John writes that Mr. Chickering, the Little League coach who ordered Owen to swing at the ball that killed John's mother, is now wasting away with Alzheimer's disease. John remembers that Mr. Chickering wept at his mother's funeral, feeling responsible for her death. John thinks about Harry Hoyt, who was walked before Owen batted--had he been the last out, Owen would have never gone to the plate. Harry was later killed in Vietnam, and his mother became a war protester in Gravesend. Buzzy Thurston, who reached base on an error before Owen batted, did not attend the funeral. Later, he evaded Vietnam through drug use--he was declared psychologically unfit to serve--but he was killed in a car accident caused by his drinking.
The graveyard in Gravesend was near the high school, and at the burial of Tabby, Rev. Merrill's voice was interrupted by the sound of a high school baseball practice. Many of the mourners cover their ears with their hands, and Owen repeats "I'M SORRY! I'M SORRY!" Afterward, John narrates, his Aunt Martha, Mrs. Wheelwright, and Dan each tell John that he is welcome to live with them; he elects to spend some of his time with Dan--who legally adopted him when he married Tabby--and some with his grandmother at 80 Front Street. He takes a walk with Hester, who tells him that Owen feels even worse than he does. They walk to the cemetery, where they find Owen praying over the grave, his father waiting in the Granite Company truck nearby. Owen says that they must go to the apartment and take the dummy, or Dan will stare at it and make himself miserable. They retrieve it from an uncomplaining Dan, and Owen decides that he should keep the dummy himself. The dummy is wearing the red dress.
As he writes his story, on February 1, 1987, in Toronto, John says that he has come to believe in angels. He says that this belief has not much helped him--he was not even elected to a parish office during the last council session at church, though he has held many offices in the past. He says that he was irritated by the service, too, which emphasized the beatitudes of Jesus' Sermon on the Mount. He does not like the new canon, either. But the psalm rang true: "Leave off from wrath, and let go displeasure: / fret not thyself, else shalt thou be moved to do evil." John says that he himself has felt wrath, and been moved to do evil--as we shall see.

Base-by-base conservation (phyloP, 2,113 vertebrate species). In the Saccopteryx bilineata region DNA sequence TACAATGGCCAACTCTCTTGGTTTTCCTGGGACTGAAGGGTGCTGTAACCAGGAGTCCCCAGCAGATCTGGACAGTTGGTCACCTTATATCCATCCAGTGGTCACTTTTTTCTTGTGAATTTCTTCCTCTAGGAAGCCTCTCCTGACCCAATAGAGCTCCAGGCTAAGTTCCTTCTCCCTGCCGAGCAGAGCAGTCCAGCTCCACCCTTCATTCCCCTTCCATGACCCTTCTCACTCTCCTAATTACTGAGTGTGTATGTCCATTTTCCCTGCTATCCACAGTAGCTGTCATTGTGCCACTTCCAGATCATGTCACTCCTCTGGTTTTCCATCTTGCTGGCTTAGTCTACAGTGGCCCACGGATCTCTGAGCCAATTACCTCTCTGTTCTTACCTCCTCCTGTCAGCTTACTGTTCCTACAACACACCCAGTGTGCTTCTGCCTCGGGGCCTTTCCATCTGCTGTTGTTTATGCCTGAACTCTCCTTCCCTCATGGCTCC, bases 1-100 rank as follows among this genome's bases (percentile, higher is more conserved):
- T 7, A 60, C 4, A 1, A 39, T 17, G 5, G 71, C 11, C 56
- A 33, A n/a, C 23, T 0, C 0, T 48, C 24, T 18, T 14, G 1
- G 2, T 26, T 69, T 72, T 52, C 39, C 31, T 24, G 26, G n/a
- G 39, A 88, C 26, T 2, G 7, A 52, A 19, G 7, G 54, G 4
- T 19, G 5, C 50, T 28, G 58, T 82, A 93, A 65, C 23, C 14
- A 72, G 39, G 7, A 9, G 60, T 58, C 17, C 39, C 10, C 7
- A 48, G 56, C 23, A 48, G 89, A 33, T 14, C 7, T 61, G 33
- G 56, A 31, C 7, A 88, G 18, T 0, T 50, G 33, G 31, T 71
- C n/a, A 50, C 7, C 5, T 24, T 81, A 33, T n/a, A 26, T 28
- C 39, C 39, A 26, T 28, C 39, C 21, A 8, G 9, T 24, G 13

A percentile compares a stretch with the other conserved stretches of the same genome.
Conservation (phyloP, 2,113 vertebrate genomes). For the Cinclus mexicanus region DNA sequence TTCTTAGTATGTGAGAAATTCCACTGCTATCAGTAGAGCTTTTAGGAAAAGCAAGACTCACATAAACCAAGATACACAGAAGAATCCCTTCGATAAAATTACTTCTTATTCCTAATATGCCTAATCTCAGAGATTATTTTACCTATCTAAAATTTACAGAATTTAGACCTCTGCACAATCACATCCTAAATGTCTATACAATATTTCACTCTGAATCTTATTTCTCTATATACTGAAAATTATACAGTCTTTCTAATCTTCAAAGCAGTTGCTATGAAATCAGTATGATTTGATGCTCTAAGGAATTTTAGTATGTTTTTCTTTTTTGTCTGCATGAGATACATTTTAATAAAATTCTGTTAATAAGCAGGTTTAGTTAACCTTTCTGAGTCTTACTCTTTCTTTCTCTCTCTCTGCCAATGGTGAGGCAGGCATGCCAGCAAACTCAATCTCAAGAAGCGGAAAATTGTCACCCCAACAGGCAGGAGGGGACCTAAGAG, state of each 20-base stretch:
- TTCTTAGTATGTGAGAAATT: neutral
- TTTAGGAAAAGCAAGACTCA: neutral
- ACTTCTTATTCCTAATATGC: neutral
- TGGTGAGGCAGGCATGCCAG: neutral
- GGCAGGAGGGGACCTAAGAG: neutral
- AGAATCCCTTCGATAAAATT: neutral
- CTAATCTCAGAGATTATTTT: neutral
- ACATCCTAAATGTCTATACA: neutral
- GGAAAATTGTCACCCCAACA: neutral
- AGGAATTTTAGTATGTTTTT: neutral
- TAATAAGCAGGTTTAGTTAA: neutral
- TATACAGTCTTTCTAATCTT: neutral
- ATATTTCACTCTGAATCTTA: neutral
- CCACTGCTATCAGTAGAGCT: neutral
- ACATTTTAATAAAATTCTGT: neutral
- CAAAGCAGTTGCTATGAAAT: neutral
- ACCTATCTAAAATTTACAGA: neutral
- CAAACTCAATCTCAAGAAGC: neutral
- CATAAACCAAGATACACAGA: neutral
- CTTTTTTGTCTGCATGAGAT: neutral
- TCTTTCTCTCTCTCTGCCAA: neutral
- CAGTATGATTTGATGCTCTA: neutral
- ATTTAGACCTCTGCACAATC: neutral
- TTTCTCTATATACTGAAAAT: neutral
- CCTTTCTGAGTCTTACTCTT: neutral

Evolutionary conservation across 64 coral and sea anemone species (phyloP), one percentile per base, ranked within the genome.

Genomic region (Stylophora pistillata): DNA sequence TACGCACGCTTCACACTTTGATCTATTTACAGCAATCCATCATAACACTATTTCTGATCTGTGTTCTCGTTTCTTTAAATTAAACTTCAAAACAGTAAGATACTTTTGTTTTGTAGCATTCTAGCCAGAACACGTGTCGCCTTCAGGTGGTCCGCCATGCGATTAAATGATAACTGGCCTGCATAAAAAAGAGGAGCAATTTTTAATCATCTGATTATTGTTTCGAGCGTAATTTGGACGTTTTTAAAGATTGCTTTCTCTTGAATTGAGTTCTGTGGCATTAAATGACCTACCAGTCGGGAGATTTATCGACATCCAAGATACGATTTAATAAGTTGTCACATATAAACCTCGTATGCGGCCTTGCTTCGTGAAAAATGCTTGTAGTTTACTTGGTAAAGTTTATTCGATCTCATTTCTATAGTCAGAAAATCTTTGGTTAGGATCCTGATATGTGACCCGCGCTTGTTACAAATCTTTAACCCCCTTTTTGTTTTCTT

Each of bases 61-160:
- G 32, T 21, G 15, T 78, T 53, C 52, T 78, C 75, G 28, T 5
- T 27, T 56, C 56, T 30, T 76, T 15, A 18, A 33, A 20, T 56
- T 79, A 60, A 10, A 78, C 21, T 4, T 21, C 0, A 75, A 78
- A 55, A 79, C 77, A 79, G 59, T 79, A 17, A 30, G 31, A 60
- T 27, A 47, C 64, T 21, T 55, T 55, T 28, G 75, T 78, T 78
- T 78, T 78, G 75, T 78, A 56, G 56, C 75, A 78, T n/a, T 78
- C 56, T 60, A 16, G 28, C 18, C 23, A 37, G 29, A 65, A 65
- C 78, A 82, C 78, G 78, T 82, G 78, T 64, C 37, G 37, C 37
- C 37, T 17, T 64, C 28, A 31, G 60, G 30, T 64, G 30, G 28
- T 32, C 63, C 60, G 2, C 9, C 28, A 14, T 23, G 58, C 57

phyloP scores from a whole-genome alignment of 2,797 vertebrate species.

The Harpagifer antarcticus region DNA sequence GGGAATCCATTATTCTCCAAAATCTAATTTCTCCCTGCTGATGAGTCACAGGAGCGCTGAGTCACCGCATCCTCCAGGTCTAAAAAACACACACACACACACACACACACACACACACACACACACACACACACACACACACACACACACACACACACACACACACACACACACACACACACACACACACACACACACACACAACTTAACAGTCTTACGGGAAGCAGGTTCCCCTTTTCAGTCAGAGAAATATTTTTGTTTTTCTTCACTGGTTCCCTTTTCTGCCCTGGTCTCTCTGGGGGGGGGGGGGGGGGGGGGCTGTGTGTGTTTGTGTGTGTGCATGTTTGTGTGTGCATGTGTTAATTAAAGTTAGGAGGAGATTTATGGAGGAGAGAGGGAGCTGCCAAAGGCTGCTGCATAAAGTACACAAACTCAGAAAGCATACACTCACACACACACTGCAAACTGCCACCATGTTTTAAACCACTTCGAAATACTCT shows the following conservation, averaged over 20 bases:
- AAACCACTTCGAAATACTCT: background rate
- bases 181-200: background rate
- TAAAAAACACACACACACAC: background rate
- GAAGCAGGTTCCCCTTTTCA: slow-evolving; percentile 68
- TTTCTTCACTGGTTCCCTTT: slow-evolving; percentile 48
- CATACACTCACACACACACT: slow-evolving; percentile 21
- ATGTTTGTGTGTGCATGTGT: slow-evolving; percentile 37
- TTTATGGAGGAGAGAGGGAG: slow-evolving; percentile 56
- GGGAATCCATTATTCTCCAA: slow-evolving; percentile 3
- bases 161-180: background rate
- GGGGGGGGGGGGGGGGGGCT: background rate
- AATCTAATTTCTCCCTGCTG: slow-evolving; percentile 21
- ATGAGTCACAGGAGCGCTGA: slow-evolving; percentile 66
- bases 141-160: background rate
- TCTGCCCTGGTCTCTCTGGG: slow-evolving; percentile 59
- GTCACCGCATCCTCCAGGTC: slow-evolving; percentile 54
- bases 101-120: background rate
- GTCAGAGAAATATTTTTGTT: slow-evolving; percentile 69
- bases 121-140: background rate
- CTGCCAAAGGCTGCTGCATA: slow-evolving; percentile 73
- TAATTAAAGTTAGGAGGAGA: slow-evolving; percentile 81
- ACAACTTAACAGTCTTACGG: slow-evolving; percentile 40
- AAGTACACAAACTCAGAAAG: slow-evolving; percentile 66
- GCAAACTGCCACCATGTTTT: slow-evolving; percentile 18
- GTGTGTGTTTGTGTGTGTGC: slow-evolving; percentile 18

One of the most important motifs of the novel was introduced in the previous chapter: the motif of armlessness and amputation runs through the entire novel, and subsumes almost all of its important symbols. That motif will be explored later, but one of its key symbols is introduced in this chapter: Tabby Wheelwright's dummy. The dummy also introduces a motif of doubles, of objects or people who are or become identical to one another in some way. The dummy exactly resembles John's mother's body, so that John sometimes startles himself in the night, thinking the dummy is his mother. In this way, after John's mother dies, the dummy becomes a powerful symbol of memory; it represents each character's memory of Tabby.
Interestingly, the book's other main set of doubles--Mrs. Wheelwright and her maid, Lydia--seem to work in exactly the opposite fashion. When Lydia is confined to a wheelchair after losing her leg to cancer (another example of amputation in the novel), she continues to live at 80 Front Street in the care of the Wheelwrights. She begins to pattern her speech, attitudes, and opinions on those of Mrs. Wheelwright, until she becomes a virtual dummy herself, merely a copy of John's grandmother. She is a bit older than Mrs. Wheelwright, however, and as the book progresses, Mrs. Wheelwright begins using Lydia's growing senility to predict what she herself will experience. Tabby's dummy becomes a symbol of memory, of the past, while Lydia, Mrs. Wheelwright's "dummy," becomes a bizarre symbol of the future.
In the first two chapters of the novel, Owen's extraordinary connection to the world of the supernatural is mainly implied by his bizarre appearance, his voice, and his occasional comments. By Chapter 3, however, Owen is increasingly becoming the focus of John's narrative, and his connection to the substantive world of religion is beginning to be more fully explored. Here, for instance, Owen believes that he sees an angel over Tabby Wheelwright's bed, and then stays with her all night in case it comes back. John assumes that an angel is benign- -that Owen must have thought he saw a guardian angel, or some other force of good. But he later realized that Owen thinks he saw the Angel of Death, and that he disrupted it--that he literally prevented it from killing John's mother. For that reason, Owen believes that he was appointed to kill John's mother, and that his unlucky foul ball in the baseball game was far more than just a coincidence. This revelation provides the first inkling of the entrenched notion of fatalism that is at the heart of Owen's concept of faith: he believes that everything is fated, and that everyone exists to serve a special purpose. What makes Owen unique, in the world of the novel, is his apparent foreknowledge of his own fate. Owen not only believes that he is God's instrument, he understands how he is God's instrument.